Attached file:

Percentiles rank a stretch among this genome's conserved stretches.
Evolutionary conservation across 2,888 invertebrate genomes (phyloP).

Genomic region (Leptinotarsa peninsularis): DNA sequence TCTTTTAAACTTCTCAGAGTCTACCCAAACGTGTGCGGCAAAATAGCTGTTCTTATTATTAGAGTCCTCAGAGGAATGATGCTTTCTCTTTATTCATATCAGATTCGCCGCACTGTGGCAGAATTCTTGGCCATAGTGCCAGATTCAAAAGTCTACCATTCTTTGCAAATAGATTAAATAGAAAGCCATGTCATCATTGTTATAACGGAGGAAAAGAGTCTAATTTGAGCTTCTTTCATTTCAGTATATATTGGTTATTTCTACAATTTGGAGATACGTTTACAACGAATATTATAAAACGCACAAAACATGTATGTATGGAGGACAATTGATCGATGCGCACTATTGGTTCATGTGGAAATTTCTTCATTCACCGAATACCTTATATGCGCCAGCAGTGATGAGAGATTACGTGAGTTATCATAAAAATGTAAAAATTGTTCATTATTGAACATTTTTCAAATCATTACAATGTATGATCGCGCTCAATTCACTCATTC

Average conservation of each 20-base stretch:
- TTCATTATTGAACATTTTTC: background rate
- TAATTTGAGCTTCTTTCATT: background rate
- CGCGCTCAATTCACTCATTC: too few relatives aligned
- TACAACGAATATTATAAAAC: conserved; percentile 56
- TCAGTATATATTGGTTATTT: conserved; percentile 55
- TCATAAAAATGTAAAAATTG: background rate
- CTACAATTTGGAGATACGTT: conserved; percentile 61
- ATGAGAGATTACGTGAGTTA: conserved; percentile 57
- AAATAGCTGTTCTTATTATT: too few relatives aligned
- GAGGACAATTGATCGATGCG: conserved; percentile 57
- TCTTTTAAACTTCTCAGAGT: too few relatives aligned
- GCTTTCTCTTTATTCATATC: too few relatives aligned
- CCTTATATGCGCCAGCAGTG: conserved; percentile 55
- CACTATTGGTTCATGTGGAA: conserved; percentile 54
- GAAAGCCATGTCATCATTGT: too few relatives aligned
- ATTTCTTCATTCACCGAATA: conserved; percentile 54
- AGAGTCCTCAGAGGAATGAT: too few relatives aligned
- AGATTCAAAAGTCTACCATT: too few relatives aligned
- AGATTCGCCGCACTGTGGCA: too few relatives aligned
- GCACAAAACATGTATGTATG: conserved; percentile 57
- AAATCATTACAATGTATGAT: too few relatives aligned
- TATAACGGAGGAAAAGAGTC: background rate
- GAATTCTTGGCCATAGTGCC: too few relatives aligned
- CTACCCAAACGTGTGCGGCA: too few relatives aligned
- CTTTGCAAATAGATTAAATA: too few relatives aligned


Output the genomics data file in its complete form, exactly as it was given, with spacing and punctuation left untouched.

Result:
Percentiles rank a stretch among this genome's conserved stretches.
Evolutionary conservation across 2,888 invertebrate genomes (phyloP).

Genomic region (Leptinotarsa peninsularis): DNA sequence TCTTTTAAACTTCTCAGAGTCTACCCAAACGTGTGCGGCAAAATAGCTGTTCTTATTATTAGAGTCCTCAGAGGAATGATGCTTTCTCTTTATTCATATCAGATTCGCCGCACTGTGGCAGAATTCTTGGCCATAGTGCCAGATTCAAAAGTCTACCATTCTTTGCAAATAGATTAAATAGAAAGCCATGTCATCATTGTTATAACGGAGGAAAAGAGTCTAATTTGAGCTTCTTTCATTTCAGTATATATTGGTTATTTCTACAATTTGGAGATACGTTTACAACGAATATTATAAAACGCACAAAACATGTATGTATGGAGGACAATTGATCGATGCGCACTATTGGTTCATGTGGAAATTTCTTCATTCACCGAATACCTTATATGCGCCAGCAGTGATGAGAGATTACGTGAGTTATCATAAAAATGTAAAAATTGTTCATTATTGAACATTTTTCAAATCATTACAATGTATGATCGCGCTCAATTCACTCATTC

Average conservation of each 20-base stretch:
- TTCATTATTGAACATTTTTC: background rate
- TAATTTGAGCTTCTTTCATT: background rate
- CGCGCTCAATTCACTCATTC: too few relatives aligned
- TACAACGAATATTATAAAAC: conserved; percentile 56
- TCAGTATATATTGGTTATTT: conserved; percentile 55
- TCATAAAAATGTAAAAATTG: background rate
- CTACAATTTGGAGATACGTT: conserved; percentile 61
- ATGAGAGATTACGTGAGTTA: conserved; percentile 57
- AAATAGCTGTTCTTATTATT: too few relatives aligned
- GAGGACAATTGATCGATGCG: conserved; percentile 57
- TCTTTTAAACTTCTCAGAGT: too few relatives aligned
- GCTTTCTCTTTATTCATATC: too few relatives aligned
- CCTTATATGCGCCAGCAGTG: conserved; percentile 55
- CACTATTGGTTCATGTGGAA: conserved; percentile 54
- GAAAGCCATGTCATCATTGT: too few relatives aligned
- ATTTCTTCATTCACCGAATA: conserved; percentile 54
- AGAGTCCTCAGAGGAATGAT: too few relatives aligned
- AGATTCAAAAGTCTACCATT: too few relatives aligned
- AGATTCGCCGCACTGTGGCA: too few relatives aligned
- GCACAAAACATGTATGTATG: conserved; percentile 57
- AAATCATTACAATGTATGAT: too few relatives aligned
- TATAACGGAGGAAAAGAGTC: background rate
- GAATTCTTGGCCATAGTGCC: too few relatives aligned
- CTACCCAAACGTGTGCGGCA: too few relatives aligned
- CTTTGCAAATAGATTAAATA: too few relatives aligned